Wednesday, October 21, 2009

Migrating old servers

Buried in a far recess of some organisations you'll find some really old systems. I've just acquired a new playground - not a Solaris 10 box in sight. What I do have is a lot of much older stuff, going back to:

SunOS jawdropped 5.5.1 Generic_103640-29 sun4u sparc SUNW,Ultra-1
SunOS gobsmacked 5.6 Generic_105181-39 sun4m sparc SUNW,SPARCstation-10

Ouch! I thought I had long seen the last of such hardware or Solaris versions.

Now, Solaris has excellent binary compatibility. I have some old SunOS 4 binaries from the 1980s that I use on a daily basis. So I'm expecting to be able to take a lot of what's present and simply move it onto new systems.

I'm also planning on using Solaris Containers to help make the transition easier. I would much prefer to do a proper move of the application to a newer system, but that takes time. The advantage of the Containers approach is that you can lift up a working system lock, stock, and barrel, and migrate the whole lot in one fell swoop - otherwise it can be quite a lot of effort to cleanly extract an application from an old (and usually undocumented) system.

Unfortunately there isn't a Containers implementation for Solaris 7, 2.6, or 2.5.1. So those have to be done the hard way.

Tuesday, October 20, 2009

java + picl = fail

Solaris has PICL - the Platform Information and Control Library - as a mechanism for storing and retrieving platform-specific information. It's structured as a tree, so a natural thought would be to load the information into java and use a swing JTree to present a graphical representation. (And would make a nice add-on to SolView.)

I wrote such a tool several years ago. It uses JNI to interface with the native libpicl, and it never worked properly. It still doesn't work properly - it crashes far more often than not. The crashes are consistent in the sense that if it crashes on a machine it will always crash in the same place (retrieving the same object from the picl tree), but are random in the sense that apparently nonsensical changes to the code will either kill or cure it.

Anyway, I'm just tossing it out there. It's called piclbrowser, and is available here. Anyone's free to take this and play with it, and is welcome to try and fix it.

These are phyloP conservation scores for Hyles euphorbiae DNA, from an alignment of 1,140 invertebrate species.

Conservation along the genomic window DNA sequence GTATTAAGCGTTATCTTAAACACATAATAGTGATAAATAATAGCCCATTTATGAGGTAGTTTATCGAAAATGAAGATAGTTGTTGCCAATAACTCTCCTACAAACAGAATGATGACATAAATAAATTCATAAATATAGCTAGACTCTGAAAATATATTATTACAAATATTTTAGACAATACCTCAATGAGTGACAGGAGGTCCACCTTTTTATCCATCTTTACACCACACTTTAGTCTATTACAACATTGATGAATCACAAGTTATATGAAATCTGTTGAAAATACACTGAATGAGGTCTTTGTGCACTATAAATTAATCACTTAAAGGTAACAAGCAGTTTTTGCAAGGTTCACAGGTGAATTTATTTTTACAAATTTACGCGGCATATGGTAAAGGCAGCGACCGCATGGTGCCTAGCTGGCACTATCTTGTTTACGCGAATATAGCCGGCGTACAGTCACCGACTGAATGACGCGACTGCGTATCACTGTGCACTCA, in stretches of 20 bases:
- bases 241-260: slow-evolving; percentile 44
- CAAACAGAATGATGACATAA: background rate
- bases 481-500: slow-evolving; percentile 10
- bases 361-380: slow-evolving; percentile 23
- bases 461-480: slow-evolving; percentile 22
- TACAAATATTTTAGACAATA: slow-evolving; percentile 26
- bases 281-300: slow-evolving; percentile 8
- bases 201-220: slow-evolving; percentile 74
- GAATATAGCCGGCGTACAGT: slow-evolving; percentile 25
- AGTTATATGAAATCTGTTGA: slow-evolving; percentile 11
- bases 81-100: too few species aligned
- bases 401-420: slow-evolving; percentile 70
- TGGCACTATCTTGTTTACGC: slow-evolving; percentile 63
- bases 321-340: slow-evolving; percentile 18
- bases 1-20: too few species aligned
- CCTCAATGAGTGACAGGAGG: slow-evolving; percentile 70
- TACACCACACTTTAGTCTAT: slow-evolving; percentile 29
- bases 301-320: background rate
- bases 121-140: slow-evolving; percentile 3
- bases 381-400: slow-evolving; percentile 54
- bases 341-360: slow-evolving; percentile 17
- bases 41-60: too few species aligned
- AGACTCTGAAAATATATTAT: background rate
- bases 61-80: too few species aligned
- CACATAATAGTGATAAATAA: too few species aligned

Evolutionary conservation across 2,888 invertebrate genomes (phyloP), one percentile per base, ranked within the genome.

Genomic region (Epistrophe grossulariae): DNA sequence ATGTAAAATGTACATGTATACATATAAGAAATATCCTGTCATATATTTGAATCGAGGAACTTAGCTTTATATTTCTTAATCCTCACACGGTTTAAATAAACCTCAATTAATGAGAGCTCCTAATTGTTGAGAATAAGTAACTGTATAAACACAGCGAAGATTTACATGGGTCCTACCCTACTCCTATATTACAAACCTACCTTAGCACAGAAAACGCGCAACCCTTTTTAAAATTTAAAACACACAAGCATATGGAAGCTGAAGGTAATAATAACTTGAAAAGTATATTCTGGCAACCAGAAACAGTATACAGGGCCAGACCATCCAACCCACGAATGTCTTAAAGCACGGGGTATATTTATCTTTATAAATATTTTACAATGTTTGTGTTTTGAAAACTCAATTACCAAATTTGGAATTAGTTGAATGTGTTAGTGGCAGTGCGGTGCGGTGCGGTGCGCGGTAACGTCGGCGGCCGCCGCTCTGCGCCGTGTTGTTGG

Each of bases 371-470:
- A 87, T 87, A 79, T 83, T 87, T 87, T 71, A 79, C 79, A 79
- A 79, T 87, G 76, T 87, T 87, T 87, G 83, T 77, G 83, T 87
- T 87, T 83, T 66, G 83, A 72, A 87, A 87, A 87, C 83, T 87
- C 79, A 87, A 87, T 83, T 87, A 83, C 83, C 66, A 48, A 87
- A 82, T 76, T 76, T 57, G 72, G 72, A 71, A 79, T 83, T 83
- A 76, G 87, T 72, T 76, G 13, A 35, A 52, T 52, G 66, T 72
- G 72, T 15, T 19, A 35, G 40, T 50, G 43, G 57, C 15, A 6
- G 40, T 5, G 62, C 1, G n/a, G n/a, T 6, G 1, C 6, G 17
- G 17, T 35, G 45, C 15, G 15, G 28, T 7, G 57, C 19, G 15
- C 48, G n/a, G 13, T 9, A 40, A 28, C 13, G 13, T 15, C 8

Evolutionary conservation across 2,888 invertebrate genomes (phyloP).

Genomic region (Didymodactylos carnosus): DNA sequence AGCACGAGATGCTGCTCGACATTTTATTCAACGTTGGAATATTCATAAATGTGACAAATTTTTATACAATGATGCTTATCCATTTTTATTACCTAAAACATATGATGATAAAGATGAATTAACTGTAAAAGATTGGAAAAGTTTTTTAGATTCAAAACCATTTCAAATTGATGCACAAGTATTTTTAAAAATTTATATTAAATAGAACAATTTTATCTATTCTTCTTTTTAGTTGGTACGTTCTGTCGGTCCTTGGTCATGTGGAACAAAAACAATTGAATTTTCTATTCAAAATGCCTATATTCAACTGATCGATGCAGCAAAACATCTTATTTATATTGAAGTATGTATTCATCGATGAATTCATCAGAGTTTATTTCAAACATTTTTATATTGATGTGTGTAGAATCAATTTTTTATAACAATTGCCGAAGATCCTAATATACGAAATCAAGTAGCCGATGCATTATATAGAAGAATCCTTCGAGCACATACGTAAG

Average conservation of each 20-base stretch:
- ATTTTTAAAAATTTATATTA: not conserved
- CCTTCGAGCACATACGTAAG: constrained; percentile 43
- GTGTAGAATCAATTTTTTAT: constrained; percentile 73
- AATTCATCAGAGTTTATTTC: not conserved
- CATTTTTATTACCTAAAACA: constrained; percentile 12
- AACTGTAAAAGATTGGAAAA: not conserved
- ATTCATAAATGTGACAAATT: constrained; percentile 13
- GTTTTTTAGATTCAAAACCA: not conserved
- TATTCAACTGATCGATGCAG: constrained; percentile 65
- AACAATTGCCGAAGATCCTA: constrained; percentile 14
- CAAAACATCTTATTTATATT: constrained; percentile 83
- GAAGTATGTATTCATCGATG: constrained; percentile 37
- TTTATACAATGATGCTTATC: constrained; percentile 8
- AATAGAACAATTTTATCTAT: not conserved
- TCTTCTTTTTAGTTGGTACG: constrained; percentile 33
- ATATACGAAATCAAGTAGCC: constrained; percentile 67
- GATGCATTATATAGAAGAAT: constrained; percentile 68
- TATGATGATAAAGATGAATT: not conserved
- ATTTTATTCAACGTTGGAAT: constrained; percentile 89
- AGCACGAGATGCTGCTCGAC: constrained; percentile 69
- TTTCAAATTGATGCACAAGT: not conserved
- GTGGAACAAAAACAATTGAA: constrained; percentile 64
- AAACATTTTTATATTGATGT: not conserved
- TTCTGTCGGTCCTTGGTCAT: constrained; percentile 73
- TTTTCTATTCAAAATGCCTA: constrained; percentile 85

Monday, October 19, 2009

Appalling Virgin "Broadband"

I've had a home broadband connection from Virgin - formerly NTL - at home for years. Until recently, the quality of the service was excellent - I could almost always get the full quoted speed, and we only had the occasional minor outage.

Recently, though, the connection has been terrible. It's been several weeks, almost a month now. I'm supposed to get 10M/s (that's 10 megabits). Trying the various speed tests that are available - including the ones recommended by Virgin themselves - and I get 5% at best, usually rather less. And I suspect that those aren't telling the full picture, as the actual rate I'm getting in practice is worse. Web pages can take minutes to load. Watching TV programmes or gaming is simply a non-starter. I tried downloading something an hour ago and it's not even managed to get a single byte yet. Packet loss is 10% and up. It's not usage or time dependent.

(Fortunately, gmail seems to remain moderately responsive, but pretty much anything else is essentially down. Attempting to actually work from home is a disaster.)

Virgin Media's online support is awful. For starters, their web form is completely incapable of working out who you are even if you're logged in - so you have to fill in all sorts of account details. The first one I sent was acknowledged and then ignored. The next one got a standardized answer. I did what was asked, got given some more things to try, and did those too. (My connection is sufficiently poor that some of the tests don't even work.) The no response in over a week. No response to my following up.